Stocks are at a crux now. While investor sentiment continues to be bullish, we are clearly seeing some hesitation on the charts, especially with the Dow Jones Industrial Average. The Dow Industrial, a barometer of companies that form the backbone of American business, is stalling and cannot seem to retrace back to its key 200-day moving average (MA). The failure may mean little, but it could also signal a sell-off.
In the past, I have mainly discussed the S&P 500 and its multiyear tops, which are still in place on my technical analysis. (Read “Why the S&P 500 Could Hit 1,800 Before the Year’s End.”)
The Dow Jones Industrial Average has been the weakest among the S&P 500, NASDAQ, and Russell 2000 this year and in the recent months.
The Dow Jones Transportation Average is trending higher, which helps to support the Dow Industrial at this current level. Yet when I look at the chart of the Dow Industrial, I’m concerned an upcoming correction could be in the works. Of course, this may not happen, but the potential is there.
Let me explain why the Dow Industrial could be vulnerable.
Take a look at the chart of the Dow Industrial below. I’m not sure about you, but it sends chills down my spine when I see it.
First notice the sideways channel that has been in place since mid-year. Note the tops and bottoms as reflected by the shaded gray circles.
In early August, the Dow Industrial topped. This was followed by a bottom in late August.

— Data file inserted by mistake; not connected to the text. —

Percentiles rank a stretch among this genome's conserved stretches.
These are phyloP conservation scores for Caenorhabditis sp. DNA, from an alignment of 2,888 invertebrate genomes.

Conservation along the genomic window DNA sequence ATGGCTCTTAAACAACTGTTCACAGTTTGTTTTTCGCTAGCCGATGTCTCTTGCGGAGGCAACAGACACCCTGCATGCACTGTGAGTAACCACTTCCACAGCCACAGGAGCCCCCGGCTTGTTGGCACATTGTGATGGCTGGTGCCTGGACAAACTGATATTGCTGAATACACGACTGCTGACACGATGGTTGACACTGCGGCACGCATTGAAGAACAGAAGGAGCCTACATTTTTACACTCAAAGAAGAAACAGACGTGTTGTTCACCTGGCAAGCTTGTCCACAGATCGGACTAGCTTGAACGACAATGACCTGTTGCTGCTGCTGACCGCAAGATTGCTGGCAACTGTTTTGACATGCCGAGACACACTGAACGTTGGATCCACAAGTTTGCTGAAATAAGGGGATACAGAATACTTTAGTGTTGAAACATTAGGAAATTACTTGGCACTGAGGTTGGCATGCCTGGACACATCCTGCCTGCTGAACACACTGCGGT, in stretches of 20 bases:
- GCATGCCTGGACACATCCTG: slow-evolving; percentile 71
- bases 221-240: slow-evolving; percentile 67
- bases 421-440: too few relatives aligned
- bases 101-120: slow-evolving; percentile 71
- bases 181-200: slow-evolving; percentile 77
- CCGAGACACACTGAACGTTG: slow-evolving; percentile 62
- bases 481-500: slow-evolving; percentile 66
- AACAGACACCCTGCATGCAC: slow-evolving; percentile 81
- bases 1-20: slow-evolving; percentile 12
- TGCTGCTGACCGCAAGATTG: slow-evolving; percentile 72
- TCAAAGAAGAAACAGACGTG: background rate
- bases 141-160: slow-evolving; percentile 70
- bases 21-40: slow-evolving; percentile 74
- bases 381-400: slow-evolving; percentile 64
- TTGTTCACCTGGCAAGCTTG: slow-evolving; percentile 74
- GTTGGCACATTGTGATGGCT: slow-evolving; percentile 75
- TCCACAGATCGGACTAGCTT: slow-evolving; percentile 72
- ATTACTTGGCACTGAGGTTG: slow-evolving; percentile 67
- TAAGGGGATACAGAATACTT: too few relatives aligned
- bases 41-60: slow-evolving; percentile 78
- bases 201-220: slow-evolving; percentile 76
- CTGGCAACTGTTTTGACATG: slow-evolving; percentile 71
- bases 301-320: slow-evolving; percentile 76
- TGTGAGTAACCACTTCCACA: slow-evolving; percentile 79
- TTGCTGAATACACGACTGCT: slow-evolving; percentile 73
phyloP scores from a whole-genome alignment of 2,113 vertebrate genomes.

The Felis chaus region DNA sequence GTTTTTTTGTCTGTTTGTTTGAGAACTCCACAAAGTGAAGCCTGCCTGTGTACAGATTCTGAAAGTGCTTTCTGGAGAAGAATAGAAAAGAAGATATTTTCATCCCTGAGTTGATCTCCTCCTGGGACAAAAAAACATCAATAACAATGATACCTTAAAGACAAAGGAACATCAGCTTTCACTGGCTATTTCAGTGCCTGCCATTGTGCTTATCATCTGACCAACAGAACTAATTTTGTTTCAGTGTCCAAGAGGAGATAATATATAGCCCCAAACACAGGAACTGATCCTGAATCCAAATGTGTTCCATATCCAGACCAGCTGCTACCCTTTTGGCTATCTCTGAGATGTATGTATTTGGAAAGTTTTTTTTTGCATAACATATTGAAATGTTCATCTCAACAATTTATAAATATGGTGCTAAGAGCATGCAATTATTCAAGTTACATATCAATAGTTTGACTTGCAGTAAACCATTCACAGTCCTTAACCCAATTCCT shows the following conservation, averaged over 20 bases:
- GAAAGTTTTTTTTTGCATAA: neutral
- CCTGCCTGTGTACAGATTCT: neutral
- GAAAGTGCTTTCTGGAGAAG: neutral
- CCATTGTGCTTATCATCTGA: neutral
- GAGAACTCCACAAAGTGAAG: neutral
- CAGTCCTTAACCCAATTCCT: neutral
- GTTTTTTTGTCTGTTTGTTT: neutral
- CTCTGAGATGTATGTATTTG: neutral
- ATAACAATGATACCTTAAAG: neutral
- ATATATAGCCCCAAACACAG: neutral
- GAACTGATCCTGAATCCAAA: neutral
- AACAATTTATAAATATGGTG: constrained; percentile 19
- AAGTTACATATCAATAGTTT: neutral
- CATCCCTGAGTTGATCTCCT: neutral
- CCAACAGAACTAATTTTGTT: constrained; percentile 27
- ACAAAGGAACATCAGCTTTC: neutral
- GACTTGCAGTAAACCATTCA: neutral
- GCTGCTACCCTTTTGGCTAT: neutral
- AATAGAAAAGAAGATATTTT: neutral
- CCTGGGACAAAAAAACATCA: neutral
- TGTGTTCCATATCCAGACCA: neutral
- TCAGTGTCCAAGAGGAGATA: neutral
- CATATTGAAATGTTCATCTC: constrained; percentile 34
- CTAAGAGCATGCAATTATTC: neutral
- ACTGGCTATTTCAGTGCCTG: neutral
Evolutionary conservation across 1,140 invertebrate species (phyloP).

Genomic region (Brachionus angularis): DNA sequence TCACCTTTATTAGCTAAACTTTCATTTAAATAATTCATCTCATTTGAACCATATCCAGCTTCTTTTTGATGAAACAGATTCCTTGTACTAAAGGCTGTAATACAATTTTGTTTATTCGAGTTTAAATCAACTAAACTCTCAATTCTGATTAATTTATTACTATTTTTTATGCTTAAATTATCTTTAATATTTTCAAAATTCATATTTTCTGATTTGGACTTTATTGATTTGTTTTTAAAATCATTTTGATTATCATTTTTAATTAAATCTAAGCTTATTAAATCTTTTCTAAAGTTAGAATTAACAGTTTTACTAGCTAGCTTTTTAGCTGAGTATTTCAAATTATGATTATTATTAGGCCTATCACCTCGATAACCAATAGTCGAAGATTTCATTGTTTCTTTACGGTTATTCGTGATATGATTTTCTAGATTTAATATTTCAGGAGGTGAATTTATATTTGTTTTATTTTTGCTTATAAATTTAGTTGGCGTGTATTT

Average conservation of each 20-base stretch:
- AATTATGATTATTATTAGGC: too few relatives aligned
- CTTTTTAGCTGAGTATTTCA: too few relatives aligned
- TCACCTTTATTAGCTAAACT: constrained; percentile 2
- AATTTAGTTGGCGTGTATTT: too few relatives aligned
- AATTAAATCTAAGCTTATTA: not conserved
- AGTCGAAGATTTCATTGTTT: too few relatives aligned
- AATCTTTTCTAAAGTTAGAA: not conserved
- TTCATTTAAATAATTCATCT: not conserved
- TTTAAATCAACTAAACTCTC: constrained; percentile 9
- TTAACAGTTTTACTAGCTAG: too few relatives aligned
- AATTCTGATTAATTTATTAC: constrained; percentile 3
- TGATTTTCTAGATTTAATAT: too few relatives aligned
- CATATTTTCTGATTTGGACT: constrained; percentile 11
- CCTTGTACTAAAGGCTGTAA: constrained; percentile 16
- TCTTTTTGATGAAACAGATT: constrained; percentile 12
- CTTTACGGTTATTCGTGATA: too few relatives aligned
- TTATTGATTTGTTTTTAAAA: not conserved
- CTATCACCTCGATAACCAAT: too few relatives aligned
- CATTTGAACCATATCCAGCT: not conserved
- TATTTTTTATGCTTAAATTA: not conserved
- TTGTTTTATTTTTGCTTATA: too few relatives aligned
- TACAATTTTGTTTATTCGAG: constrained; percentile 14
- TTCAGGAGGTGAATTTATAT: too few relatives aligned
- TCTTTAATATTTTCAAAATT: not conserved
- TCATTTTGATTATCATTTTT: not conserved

We saw another top in mid-September, followed by a bottom in early October.
Now notice the current top and the bearish double-top formation I drew in the chart below (as shown by the blue lines). If recent history is any indication—and this is where technical analysis comes into play—the Dow Industrial could be set for a sell-off down to the support at around 14,750, representing an adjustment of about 5.24%. While not that major, it would be a buying opportunity.
Chart courtesy of www.StockCharts.com
A downward break of the Dow Industrial to below its 50-day MA would be bearish.
Also notice the weakening relative strength and upcoming reversal in the moving average convergence/divergence (MACD) to the sell side, as was the case on two previous occasions since early August.
Now, I’m not saying you should run for the exits (that is, unless the Dow Industrial breaks below the bottom support line at around 14,750), but there looks to be a decent buying opportunity surfacing that could drive the Dow Industrial index down just over five percent.
Have some cash ready.